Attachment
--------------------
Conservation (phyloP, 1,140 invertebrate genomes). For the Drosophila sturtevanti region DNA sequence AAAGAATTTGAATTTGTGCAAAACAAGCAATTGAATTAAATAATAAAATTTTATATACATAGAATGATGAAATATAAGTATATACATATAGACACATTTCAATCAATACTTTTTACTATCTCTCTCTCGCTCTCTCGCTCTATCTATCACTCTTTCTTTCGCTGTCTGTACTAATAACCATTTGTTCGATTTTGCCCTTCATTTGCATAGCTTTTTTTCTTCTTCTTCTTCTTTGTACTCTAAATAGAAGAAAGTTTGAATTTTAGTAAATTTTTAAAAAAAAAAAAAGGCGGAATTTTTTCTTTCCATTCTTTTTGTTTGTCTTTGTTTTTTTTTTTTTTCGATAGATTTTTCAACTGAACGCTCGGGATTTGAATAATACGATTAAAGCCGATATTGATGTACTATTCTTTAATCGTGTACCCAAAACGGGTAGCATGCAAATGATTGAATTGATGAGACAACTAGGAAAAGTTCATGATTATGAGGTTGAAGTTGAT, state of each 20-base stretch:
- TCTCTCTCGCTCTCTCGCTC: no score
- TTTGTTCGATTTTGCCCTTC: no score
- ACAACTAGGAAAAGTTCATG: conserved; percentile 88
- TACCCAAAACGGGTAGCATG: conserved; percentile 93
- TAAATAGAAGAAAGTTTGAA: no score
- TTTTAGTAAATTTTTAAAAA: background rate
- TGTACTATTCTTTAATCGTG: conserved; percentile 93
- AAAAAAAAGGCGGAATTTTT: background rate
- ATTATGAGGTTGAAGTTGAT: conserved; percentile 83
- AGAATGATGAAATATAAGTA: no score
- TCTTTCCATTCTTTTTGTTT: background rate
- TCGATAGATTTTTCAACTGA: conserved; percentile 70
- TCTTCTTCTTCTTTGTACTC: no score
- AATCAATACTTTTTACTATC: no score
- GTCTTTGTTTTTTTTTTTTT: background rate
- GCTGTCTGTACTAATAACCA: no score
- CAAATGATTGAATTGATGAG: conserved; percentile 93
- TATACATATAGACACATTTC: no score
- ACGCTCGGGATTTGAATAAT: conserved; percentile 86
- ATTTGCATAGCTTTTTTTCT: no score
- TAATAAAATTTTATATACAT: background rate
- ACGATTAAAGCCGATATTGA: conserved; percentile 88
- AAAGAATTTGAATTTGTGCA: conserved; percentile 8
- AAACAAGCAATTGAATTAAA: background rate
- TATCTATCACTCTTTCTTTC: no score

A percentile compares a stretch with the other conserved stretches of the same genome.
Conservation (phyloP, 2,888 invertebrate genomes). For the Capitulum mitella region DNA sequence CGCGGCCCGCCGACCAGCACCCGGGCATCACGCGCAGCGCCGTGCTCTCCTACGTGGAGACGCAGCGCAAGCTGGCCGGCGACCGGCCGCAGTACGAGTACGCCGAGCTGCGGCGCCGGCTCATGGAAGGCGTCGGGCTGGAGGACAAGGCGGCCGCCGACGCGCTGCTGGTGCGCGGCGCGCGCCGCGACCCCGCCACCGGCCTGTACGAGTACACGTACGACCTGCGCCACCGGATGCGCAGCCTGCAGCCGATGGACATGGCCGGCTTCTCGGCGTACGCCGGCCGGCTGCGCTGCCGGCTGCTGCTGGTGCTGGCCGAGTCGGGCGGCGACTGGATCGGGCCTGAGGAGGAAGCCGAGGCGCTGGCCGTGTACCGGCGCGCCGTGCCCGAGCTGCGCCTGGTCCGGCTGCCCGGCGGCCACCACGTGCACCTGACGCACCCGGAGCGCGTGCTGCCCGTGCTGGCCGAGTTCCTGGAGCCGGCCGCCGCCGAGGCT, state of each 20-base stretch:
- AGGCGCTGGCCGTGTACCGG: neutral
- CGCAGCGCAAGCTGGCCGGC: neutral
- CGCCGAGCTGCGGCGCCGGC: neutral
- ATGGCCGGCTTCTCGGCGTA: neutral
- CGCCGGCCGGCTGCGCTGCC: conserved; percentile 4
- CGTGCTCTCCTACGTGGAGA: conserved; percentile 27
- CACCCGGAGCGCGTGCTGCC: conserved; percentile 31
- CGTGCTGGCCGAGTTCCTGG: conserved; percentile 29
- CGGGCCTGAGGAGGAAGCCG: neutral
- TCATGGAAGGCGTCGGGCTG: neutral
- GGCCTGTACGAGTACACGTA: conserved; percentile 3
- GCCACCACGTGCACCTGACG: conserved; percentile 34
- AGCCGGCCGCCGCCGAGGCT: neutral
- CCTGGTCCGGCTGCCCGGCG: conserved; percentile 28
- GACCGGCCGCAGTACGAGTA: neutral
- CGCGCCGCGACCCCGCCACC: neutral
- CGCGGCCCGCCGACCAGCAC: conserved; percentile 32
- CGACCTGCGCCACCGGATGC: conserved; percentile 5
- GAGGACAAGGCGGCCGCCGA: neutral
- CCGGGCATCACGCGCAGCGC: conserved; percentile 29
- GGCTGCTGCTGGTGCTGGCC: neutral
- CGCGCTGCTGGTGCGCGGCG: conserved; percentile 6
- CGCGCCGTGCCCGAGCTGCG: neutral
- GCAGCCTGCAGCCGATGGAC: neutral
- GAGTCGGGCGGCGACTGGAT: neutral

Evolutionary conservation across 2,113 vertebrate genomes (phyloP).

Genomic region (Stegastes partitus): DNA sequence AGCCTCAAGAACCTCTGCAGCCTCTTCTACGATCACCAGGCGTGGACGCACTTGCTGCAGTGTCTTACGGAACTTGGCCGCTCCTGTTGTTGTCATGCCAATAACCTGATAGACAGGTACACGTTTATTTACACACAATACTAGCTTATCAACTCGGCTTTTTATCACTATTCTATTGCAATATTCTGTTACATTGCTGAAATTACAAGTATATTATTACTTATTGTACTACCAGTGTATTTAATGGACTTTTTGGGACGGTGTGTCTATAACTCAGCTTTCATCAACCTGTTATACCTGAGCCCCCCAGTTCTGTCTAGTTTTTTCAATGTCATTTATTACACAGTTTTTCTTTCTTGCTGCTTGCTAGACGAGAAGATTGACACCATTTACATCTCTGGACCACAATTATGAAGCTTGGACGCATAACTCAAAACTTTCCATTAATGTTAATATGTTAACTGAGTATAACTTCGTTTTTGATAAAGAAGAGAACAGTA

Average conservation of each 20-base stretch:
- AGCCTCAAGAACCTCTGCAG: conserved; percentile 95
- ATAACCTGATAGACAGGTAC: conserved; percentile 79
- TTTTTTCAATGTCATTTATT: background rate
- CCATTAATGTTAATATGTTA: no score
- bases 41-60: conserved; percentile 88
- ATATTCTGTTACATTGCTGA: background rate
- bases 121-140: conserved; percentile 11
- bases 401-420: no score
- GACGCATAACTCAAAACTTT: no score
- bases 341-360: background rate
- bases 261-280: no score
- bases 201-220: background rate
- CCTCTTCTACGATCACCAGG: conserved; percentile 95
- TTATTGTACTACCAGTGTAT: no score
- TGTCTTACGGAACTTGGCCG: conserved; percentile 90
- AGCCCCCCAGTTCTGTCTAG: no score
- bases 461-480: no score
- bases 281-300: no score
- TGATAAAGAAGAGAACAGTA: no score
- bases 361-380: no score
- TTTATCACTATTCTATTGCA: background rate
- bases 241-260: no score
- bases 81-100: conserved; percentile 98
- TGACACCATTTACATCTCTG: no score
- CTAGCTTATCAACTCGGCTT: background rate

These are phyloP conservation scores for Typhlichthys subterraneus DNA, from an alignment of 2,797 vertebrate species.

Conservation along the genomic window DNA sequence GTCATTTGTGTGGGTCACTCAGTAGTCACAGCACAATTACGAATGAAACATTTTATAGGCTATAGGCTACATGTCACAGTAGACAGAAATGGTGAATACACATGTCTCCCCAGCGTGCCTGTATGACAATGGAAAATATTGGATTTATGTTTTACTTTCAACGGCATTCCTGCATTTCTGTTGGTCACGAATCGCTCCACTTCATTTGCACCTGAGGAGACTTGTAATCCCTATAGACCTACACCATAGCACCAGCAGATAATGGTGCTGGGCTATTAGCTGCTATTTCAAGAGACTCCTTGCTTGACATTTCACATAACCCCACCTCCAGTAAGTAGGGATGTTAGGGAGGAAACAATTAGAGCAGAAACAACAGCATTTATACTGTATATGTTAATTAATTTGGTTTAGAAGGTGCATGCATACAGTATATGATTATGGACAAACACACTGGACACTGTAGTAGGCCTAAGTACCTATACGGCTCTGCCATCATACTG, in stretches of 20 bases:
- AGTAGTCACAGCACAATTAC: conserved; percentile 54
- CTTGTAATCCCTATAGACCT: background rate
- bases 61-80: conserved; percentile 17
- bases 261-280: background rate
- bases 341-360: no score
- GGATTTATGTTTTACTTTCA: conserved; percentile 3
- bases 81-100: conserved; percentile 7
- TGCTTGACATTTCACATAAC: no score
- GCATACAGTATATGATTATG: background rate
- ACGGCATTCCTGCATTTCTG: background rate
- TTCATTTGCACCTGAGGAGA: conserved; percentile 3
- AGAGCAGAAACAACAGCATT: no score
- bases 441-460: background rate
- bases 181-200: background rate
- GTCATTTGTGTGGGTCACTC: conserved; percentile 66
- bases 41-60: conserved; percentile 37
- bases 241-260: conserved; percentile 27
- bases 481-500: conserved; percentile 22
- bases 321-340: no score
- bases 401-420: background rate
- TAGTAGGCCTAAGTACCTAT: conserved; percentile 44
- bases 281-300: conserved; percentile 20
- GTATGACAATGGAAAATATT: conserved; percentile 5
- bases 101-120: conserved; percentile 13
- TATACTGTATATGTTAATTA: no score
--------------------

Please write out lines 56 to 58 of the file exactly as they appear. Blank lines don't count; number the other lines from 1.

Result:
Average conservation of each 20-base stretch:
- AGCCTCAAGAACCTCTGCAG: conserved; percentile 95
- ATAACCTGATAGACAGGTAC: conserved; percentile 79